Kenyan Who Travelled 13,300KM to South Africa and Back Reveals Using Ksh 260K Fuel

Kenyan travels to South Africa and back
A photo collage of Victor Matara in South Africa and in Kenya
Victor Matara

A Kenyan duo that embarked on a 52-day to and fro trip to Cape Town, South Africa, have revealed details of its costs and intrigues in their journey covering 13,398 kilometres.

The Kenyans, who traversed 9 countries, also revealed that the trip set them back Ksh 263,555 until their last stop in Namanga.

''13,398 kilometres later, we are safely back to our motherland. Nine countries covered with lots of unforgettable memories. Kenya, Tanzania, Zambia, Zimbabwe, Botswana, South Africa, Lesotho, Namibia, Malawi. We covered Kenya to South Africa using a Subaru XV," the two celebrated.

Victor Matara, who was accompanied by his co-driver, stated that they first applied for their passports to enable them to traverse through the nine countries, a process that took one and a half hours.

Kenyan Travel to South Africa and Back
The Kasumulu border point
Victor Matara

The documents sought included passports, yellow fever vaccination cards, car logbooks and a Common Market for Eastern and Southern Africa (COMESA) yellow card, which is a third-party insurance.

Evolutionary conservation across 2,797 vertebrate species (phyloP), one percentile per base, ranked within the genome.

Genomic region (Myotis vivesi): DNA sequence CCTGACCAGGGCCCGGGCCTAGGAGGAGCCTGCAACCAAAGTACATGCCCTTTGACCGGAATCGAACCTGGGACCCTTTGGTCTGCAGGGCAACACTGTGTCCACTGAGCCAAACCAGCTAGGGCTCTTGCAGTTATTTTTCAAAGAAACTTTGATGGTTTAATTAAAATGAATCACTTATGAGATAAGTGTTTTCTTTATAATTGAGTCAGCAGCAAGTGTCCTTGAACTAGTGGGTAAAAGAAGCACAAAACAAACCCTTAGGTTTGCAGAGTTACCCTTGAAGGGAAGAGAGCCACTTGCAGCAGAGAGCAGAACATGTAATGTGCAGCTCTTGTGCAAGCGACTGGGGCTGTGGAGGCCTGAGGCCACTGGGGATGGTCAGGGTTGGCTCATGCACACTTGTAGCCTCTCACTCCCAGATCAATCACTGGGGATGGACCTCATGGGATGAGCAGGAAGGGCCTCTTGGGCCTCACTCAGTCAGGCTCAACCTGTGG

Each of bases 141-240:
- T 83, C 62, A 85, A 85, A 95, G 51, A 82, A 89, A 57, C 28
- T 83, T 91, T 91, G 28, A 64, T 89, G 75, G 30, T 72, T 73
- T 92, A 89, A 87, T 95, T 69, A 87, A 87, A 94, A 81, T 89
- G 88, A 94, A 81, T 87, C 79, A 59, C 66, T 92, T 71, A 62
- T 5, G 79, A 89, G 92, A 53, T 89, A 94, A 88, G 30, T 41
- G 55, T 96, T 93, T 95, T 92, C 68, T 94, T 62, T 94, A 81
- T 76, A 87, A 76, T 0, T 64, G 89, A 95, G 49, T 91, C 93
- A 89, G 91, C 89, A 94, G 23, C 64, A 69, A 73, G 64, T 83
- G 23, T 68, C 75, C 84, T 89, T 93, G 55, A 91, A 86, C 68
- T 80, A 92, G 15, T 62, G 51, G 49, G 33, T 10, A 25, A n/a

''We left copies of the car logbook at the Kenyan immigration desk. They provided a free temporary importation permit (C32) valid for 7 days, allowing us to proceed with our journey. Note that we carried the original logbook copy,'' he recalled.

From Nairobi's camping site, the team also spent time at a campsite in Tanzania.

The first main challenge, however, emerged on October 20 when the team got blocked at the Zambia border. It took the help of an agent at the Tunduma Nakonde border to facilitate their entry.

According to Matara, the team spent Ksh1,400 (200 Kwacha per car) on Interpol charges, Ksh3,000 on road poll charges and Ksh700 for car search and scan.

Other charges included carbon tax at Ksh2,590 for a car higher than 1500cc, council levy at Ksh350 and agent facilitation fee of Ksh4,550.

Matara also revealed that in Zambia, a motorist is not allowed to have red stickers or reflectors on the front or rear side of the vehicle. It is considered an offence punishable by law.

In the crew's first brush with the law, the team got arrested on October 24 for using the wrong lane. They were later presented with two options, either pay a Ksh5,500 fine or be arraigned before a court of law.

Zambia also imposes a 10:00 pm curfew for all foreign cars according to Victor Matara.

After a hectic experience in Zambia, the travellers enjoyed a seamless border crossing into Botswana, which took less than 5 minutes.

''On the South African side, we were done in less than 15 minutes. It took a bit longer due to processing the TIP (Temporary Import Permit) but the rest of the crew got stamped in under 2 minutes,'' he stated.

The travellers explored Pretoria, Johannesburg and Cape Town among other places before embarking on a return journey.

Kenyan Travel to South Africa and Back
Victor Matara and fellow traveller camp during their journey
Victor Matara
  • .